Adding a level of randomness

In the simulations an opportunity will have a Gamma distribution and a cost, determined by a quantile of the distribution. Entrepreneurs will have an initial cash position that they can invest in opportunities, which payout, and they consume the maximum of a constant and a constant proportion of their wealth.  In this set up, the ruin time distribution of the investors will depend on the parameters.

Taking a simple case where k=5.0, θ=1.5 and the cost quantile is 3.0, so that the cost of each opportunity is 5.45 and running the following simulation

import numpy as np
import numpy.random
import scipy.stats as stats
from scipy.special import gammaincinv 
import matplotlib.pyplot as plt

# 
# MAIN CODE
#
#Number of runs
N_runs=10000
ruin_time=np.zeros(N_runs)

k=5.0
theta=1.5
q=0.3
cost = np.around( theta*gammaincinv(k,q), decimals=5)

for run in range(N_runs):
 cash = 6.0
 i=0
 while ( (cash >=0.0) and (i<100) ):
  i=i+1
  np.random.seed(22042006+run+i)
  p=np.random.rand()
  repay= np.around(theta*gammaincinv(k,p), decimals=5)
  cash = cash-cost+repay-max(0.8,cash/6.0)
 if (i>=100):
  i=0
 ruin_time[run]=i

non_zero=np.flatnonzero(ruin_time)

hist, bins=np.histogram(ruin_time[non_zero], bins=(np.asarray(range(100))+0.01))
fig = plt.figure()
ax = fig.add_subplot(111)

ax.bar(np.asarray(range(99)),hist)
plt.show()

results in the following distribution of ruin times (the total number of runs is 10,000)

ruin

Making a subtle change, that k~10*Β(2,2) and θ~U(0,3) so that E[k]=1.5 and E[θ]=1.5, and running the following simulation

import numpy as np
import numpy.random
import scipy.stats as stats
from scipy.special import   gammaincinv 
import matplotlib.pyplot as plt

# 
# MAIN CODE
#
#Number of entrapeneurs
N_runs=10000
ruin_time=np.zeros(N_runs)

# If k=10.0*stats.beta.ppf(r,2,2) then E[k]=5
#If theta=3.0*r then E[theta]=1.5
k=5.0
theta=1.5
q=0.3

for run in range(N_runs):
   cash = 6.0
   i=0
   while ( (cash >=0.0) and (i<100) ):
      i=i+1
      r=np.random.rand()
      k=10.0*stats.beta.ppf(r,2,2)
      theta=3.0*np.random.rand()
      cost = np.around( theta*gammaincinv(k,q), decimals=5)
      if (cost<cash): np.random.seed(22042006+run+i)="" p="np.random.rand()" repay="np.around(theta*gammaincinv(k,p)," decimals="5)" cash="cash-cost+repay-max(0.8,cash/6.0)" else:="" if="" (i="">=100):
	i=0
    ruin_time[run]=i

non_zero=np.flatnonzero(ruin_time)

hist, bins=np.histogram(ruin_time[non_zero], bins=(np.asarray(range(100))+0.01))

fig = plt.figure()
ax = fig.add_subplot(111)
ax.bar(np.asarray(range(99)),hist)
plt.show()

then  no entrepeneurs survive more than 100 steps and we get the following distribution with an average ruin time of 13 steps

ruin2

This highlights the effect of random opportunities.

If we use this random allocation of opportunities with q=0.2, we infer that about 58% or the entrepreneurs are ruined by step 20 (with the fixed opportunity distribution, 4% of the entrepreneurs are ruined by step 20).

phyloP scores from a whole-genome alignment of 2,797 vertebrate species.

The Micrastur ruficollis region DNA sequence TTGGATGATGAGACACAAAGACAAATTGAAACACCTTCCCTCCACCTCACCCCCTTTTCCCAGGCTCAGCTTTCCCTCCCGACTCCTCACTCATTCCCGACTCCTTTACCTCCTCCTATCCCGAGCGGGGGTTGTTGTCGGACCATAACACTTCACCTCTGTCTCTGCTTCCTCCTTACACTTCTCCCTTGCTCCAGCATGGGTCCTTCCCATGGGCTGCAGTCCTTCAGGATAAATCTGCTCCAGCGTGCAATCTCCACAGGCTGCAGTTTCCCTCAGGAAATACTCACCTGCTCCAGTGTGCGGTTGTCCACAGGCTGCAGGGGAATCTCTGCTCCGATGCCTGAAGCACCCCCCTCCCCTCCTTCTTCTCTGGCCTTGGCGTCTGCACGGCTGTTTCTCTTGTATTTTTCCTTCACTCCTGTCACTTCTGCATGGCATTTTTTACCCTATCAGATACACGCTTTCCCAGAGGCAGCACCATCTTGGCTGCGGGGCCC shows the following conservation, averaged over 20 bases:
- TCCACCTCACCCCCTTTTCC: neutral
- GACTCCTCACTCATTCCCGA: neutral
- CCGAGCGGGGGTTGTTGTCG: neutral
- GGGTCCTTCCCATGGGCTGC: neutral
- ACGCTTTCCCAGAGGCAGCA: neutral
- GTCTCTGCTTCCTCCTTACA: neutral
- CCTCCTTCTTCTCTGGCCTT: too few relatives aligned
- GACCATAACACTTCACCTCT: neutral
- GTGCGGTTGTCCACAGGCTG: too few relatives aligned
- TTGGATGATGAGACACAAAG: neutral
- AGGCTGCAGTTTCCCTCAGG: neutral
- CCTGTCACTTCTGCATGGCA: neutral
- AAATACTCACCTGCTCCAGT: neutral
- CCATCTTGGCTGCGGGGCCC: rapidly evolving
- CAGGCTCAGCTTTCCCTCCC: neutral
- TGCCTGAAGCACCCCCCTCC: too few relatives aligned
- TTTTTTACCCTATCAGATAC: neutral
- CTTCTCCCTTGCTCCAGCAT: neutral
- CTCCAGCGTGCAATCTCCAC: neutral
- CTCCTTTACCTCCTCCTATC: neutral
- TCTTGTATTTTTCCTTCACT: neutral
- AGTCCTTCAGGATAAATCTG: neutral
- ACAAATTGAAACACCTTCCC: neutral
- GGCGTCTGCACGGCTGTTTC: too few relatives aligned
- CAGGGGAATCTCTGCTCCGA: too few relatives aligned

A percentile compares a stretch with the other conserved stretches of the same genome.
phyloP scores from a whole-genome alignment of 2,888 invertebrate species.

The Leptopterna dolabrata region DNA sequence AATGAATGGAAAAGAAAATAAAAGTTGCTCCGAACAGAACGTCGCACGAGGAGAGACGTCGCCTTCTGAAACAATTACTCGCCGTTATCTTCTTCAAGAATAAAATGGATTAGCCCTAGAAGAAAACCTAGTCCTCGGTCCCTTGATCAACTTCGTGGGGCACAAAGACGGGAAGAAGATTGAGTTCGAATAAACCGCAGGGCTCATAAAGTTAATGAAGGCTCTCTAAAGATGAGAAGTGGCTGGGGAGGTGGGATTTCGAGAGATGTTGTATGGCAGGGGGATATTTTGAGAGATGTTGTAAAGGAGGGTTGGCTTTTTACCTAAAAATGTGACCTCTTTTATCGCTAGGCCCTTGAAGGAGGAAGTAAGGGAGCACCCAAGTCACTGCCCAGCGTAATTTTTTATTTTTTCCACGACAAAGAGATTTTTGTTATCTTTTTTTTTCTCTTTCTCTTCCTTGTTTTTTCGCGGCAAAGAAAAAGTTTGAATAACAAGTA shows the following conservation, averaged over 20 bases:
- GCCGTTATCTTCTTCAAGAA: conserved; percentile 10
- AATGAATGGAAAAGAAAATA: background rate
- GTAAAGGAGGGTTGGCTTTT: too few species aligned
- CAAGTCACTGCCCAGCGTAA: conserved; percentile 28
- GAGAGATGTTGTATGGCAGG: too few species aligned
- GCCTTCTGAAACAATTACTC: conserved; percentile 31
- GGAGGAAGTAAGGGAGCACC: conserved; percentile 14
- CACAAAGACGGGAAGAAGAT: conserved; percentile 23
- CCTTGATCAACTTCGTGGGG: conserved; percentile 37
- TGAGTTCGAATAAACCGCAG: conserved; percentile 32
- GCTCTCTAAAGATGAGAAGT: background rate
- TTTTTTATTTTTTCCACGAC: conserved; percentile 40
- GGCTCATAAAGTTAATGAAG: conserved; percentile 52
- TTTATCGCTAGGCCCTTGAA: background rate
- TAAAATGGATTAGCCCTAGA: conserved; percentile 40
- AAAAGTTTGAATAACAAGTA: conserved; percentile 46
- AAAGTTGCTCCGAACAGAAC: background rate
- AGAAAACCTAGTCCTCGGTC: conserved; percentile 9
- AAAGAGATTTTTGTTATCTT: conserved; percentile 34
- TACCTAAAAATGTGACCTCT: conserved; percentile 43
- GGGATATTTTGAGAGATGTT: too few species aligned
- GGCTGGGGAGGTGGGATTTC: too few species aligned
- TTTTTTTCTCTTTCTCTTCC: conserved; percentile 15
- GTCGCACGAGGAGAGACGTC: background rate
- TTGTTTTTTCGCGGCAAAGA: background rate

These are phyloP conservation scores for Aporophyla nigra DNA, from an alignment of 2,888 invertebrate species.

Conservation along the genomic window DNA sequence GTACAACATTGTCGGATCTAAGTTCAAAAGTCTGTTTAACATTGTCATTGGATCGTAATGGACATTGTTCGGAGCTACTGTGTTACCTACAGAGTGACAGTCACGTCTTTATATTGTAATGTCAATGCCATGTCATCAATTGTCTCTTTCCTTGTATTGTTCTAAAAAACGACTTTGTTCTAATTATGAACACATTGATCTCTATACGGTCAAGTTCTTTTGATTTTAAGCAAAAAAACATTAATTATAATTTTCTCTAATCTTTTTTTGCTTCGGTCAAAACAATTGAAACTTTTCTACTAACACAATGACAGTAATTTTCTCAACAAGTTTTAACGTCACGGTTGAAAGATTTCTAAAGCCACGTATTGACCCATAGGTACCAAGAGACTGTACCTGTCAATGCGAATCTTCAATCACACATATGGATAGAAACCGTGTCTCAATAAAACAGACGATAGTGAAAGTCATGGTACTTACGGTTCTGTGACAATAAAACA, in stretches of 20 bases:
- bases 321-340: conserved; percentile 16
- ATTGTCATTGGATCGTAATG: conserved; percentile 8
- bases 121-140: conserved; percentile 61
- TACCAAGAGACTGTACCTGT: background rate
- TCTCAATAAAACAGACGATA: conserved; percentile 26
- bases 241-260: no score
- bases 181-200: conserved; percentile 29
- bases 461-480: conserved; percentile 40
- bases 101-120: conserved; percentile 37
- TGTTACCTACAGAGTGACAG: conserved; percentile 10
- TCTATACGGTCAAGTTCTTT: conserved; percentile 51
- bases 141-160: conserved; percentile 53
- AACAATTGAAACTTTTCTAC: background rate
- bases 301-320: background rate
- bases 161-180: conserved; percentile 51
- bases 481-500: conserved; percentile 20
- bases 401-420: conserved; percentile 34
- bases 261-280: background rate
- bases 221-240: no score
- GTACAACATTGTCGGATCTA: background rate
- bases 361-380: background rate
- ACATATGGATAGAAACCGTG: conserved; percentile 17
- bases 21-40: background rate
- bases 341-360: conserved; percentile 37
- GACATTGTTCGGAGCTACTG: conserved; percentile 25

Fair Interest Rates

Consider a single period model in which an opportunity, X \in (\alpha,\beta) , has a random pay-off determined by a known distribution function, as discussed in Modelling Investment Opportunities. We assume there is no time-value of money (the market does not pay a risk free interest rate). An entrepreneur wishes to fund the opportunity by taking out a loan \alpha<l\ll\beta , what interest rate should a lender demand for the loan?

Employing the concept of reciprocity we can calculate the interest rate by identifying the repayment amount l^* such that

l^*=\min\left\{x>l\;\big|\;\mathbb{E}\big[\min\{X,l^*\} \big]=l \right\}

Assuming X has a continuous distribution, we can identify l^* by looking for the solution of

\int_\alpha^{l^*} x\, p(x)\, dx + l^*\int_{l^*}^\beta p(x)\,dx =l,

where p(x) is the probability density of X. This is trivial to calculate employing Newton-Raphson and there is a unique solution such that l^*>l for l>\alpha. On this basis the simple interest rate in the single period model is given by

r = \frac{l^*-l}{l} .

What is not immediately obvious, but has emerged when simulating,  is that if X\sim\Gamma(k, \theta) then, for fixed l, r is invariant with respect to \theta, the scale parameter. Similarly, if X\sim \mathrm{LN}(\mu,\sigma) then, for fixed l, r is invariant to \mu, the scale parameter.

Questions

  1. Does this link to risk neutral pricing in a Black-Scholes world, where the discounted asset prices evolve log-normally with zero drift, i.e. \mu=0.
  2. Can these observations be proved to be true in general for distributions defined by shape/scale parameters?

The answer to the second question is possibly related to the fact that l satisfies the expression

\int_0^l p(x; k, \theta)\; dx=q \in (0,1).

The fact that the fair interest rate is invariant to scale parameters is interesting since the expected return is dependent on the scale.  Doing some simulations with the Gamma distribution and varying the parameter q delivers the following result